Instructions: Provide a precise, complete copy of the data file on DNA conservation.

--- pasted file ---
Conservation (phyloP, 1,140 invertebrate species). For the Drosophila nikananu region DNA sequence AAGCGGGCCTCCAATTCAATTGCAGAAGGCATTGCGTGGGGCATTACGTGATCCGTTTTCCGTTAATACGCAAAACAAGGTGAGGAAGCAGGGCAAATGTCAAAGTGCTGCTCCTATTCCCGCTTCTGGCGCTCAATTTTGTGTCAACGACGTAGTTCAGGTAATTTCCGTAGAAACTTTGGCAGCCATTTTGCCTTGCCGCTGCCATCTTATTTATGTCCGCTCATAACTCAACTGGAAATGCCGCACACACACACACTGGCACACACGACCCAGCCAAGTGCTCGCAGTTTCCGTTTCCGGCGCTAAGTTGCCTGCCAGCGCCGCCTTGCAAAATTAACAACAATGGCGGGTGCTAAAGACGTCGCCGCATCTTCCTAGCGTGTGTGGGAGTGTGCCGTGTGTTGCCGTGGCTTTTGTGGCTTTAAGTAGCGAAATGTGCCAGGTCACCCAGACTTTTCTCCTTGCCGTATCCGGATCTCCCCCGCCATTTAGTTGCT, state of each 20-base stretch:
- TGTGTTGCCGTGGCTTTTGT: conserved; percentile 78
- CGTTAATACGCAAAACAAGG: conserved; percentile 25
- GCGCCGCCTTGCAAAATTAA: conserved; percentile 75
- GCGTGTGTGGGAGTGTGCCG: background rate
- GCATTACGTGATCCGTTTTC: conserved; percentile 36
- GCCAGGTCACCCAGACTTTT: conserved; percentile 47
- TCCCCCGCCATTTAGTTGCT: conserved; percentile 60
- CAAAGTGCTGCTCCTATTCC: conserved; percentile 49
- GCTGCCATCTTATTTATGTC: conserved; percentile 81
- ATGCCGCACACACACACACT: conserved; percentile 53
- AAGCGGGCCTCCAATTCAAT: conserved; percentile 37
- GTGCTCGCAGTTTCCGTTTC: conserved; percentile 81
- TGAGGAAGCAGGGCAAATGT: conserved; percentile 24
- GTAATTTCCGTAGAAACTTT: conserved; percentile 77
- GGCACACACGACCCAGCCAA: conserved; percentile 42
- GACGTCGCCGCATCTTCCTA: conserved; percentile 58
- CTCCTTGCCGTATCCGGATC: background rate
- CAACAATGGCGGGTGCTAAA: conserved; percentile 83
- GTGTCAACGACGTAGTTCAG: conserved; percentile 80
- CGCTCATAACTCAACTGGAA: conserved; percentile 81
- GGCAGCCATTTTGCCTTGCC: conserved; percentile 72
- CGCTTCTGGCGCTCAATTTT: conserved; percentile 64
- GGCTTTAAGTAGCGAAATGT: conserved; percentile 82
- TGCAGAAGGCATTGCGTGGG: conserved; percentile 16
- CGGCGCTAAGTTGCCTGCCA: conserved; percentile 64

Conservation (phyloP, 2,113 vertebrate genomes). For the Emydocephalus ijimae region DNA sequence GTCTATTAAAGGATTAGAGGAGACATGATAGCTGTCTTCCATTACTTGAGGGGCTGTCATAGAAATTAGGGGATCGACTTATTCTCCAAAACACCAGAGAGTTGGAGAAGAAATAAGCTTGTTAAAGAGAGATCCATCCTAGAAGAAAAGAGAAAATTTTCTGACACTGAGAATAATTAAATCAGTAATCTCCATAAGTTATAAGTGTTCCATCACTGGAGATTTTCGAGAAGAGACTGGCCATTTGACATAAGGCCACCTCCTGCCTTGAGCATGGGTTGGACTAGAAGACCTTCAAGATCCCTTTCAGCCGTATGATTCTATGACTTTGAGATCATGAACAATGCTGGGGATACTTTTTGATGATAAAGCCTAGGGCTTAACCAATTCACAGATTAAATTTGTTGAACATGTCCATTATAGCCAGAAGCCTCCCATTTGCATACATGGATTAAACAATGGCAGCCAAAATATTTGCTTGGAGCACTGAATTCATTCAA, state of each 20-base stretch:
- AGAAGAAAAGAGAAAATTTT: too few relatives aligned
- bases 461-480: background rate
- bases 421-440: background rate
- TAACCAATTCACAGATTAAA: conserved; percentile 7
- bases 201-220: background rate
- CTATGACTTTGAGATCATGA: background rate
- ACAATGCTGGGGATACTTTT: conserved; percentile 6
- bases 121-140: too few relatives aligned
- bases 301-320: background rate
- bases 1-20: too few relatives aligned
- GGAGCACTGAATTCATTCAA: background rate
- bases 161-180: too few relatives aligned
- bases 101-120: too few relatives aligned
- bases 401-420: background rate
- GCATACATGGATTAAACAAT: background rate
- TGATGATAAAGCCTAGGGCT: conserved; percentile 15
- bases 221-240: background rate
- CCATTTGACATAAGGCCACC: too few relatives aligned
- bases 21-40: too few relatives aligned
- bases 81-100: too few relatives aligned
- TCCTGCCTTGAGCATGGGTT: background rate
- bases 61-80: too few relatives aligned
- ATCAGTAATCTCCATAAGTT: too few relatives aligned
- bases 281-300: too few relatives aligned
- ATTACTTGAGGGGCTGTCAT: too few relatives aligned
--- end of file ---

Conservation (phyloP, 1,140 invertebrate species). For the Drosophila nikananu region DNA sequence AAGCGGGCCTCCAATTCAATTGCAGAAGGCATTGCGTGGGGCATTACGTGATCCGTTTTCCGTTAATACGCAAAACAAGGTGAGGAAGCAGGGCAAATGTCAAAGTGCTGCTCCTATTCCCGCTTCTGGCGCTCAATTTTGTGTCAACGACGTAGTTCAGGTAATTTCCGTAGAAACTTTGGCAGCCATTTTGCCTTGCCGCTGCCATCTTATTTATGTCCGCTCATAACTCAACTGGAAATGCCGCACACACACACACTGGCACACACGACCCAGCCAAGTGCTCGCAGTTTCCGTTTCCGGCGCTAAGTTGCCTGCCAGCGCCGCCTTGCAAAATTAACAACAATGGCGGGTGCTAAAGACGTCGCCGCATCTTCCTAGCGTGTGTGGGAGTGTGCCGTGTGTTGCCGTGGCTTTTGTGGCTTTAAGTAGCGAAATGTGCCAGGTCACCCAGACTTTTCTCCTTGCCGTATCCGGATCTCCCCCGCCATTTAGTTGCT, state of each 20-base stretch:
- TGTGTTGCCGTGGCTTTTGT: conserved; percentile 78
- CGTTAATACGCAAAACAAGG: conserved; percentile 25
- GCGCCGCCTTGCAAAATTAA: conserved; percentile 75
- GCGTGTGTGGGAGTGTGCCG: background rate
- GCATTACGTGATCCGTTTTC: conserved; percentile 36
- GCCAGGTCACCCAGACTTTT: conserved; percentile 47
- TCCCCCGCCATTTAGTTGCT: conserved; percentile 60
- CAAAGTGCTGCTCCTATTCC: conserved; percentile 49
- GCTGCCATCTTATTTATGTC: conserved; percentile 81
- ATGCCGCACACACACACACT: conserved; percentile 53
- AAGCGGGCCTCCAATTCAAT: conserved; percentile 37
- GTGCTCGCAGTTTCCGTTTC: conserved; percentile 81
- TGAGGAAGCAGGGCAAATGT: conserved; percentile 24
- GTAATTTCCGTAGAAACTTT: conserved; percentile 77
- GGCACACACGACCCAGCCAA: conserved; percentile 42
- GACGTCGCCGCATCTTCCTA: conserved; percentile 58
- CTCCTTGCCGTATCCGGATC: background rate
- CAACAATGGCGGGTGCTAAA: conserved; percentile 83
- GTGTCAACGACGTAGTTCAG: conserved; percentile 80
- CGCTCATAACTCAACTGGAA: conserved; percentile 81
- GGCAGCCATTTTGCCTTGCC: conserved; percentile 72
- CGCTTCTGGCGCTCAATTTT: conserved; percentile 64
- GGCTTTAAGTAGCGAAATGT: conserved; percentile 82
- TGCAGAAGGCATTGCGTGGG: conserved; percentile 16
- CGGCGCTAAGTTGCCTGCCA: conserved; percentile 64

Conservation (phyloP, 2,113 vertebrate genomes). For the Emydocephalus ijimae region DNA sequence GTCTATTAAAGGATTAGAGGAGACATGATAGCTGTCTTCCATTACTTGAGGGGCTGTCATAGAAATTAGGGGATCGACTTATTCTCCAAAACACCAGAGAGTTGGAGAAGAAATAAGCTTGTTAAAGAGAGATCCATCCTAGAAGAAAAGAGAAAATTTTCTGACACTGAGAATAATTAAATCAGTAATCTCCATAAGTTATAAGTGTTCCATCACTGGAGATTTTCGAGAAGAGACTGGCCATTTGACATAAGGCCACCTCCTGCCTTGAGCATGGGTTGGACTAGAAGACCTTCAAGATCCCTTTCAGCCGTATGATTCTATGACTTTGAGATCATGAACAATGCTGGGGATACTTTTTGATGATAAAGCCTAGGGCTTAACCAATTCACAGATTAAATTTGTTGAACATGTCCATTATAGCCAGAAGCCTCCCATTTGCATACATGGATTAAACAATGGCAGCCAAAATATTTGCTTGGAGCACTGAATTCATTCAA, state of each 20-base stretch:
- AGAAGAAAAGAGAAAATTTT: too few relatives aligned
- bases 461-480: background rate
- bases 421-440: background rate
- TAACCAATTCACAGATTAAA: conserved; percentile 7
- bases 201-220: background rate
- CTATGACTTTGAGATCATGA: background rate
- ACAATGCTGGGGATACTTTT: conserved; percentile 6
- bases 121-140: too few relatives aligned
- bases 301-320: background rate
- bases 1-20: too few relatives aligned
- GGAGCACTGAATTCATTCAA: background rate
- bases 161-180: too few relatives aligned
- bases 101-120: too few relatives aligned
- bases 401-420: background rate
- GCATACATGGATTAAACAAT: background rate
- TGATGATAAAGCCTAGGGCT: conserved; percentile 15
- bases 221-240: background rate
- CCATTTGACATAAGGCCACC: too few relatives aligned
- bases 21-40: too few relatives aligned
- bases 81-100: too few relatives aligned
- TCCTGCCTTGAGCATGGGTT: background rate
- bases 61-80: too few relatives aligned
- ATCAGTAATCTCCATAAGTT: too few relatives aligned
- bases 281-300: too few relatives aligned
- ATTACTTGAGGGGCTGTCAT: too few relatives aligned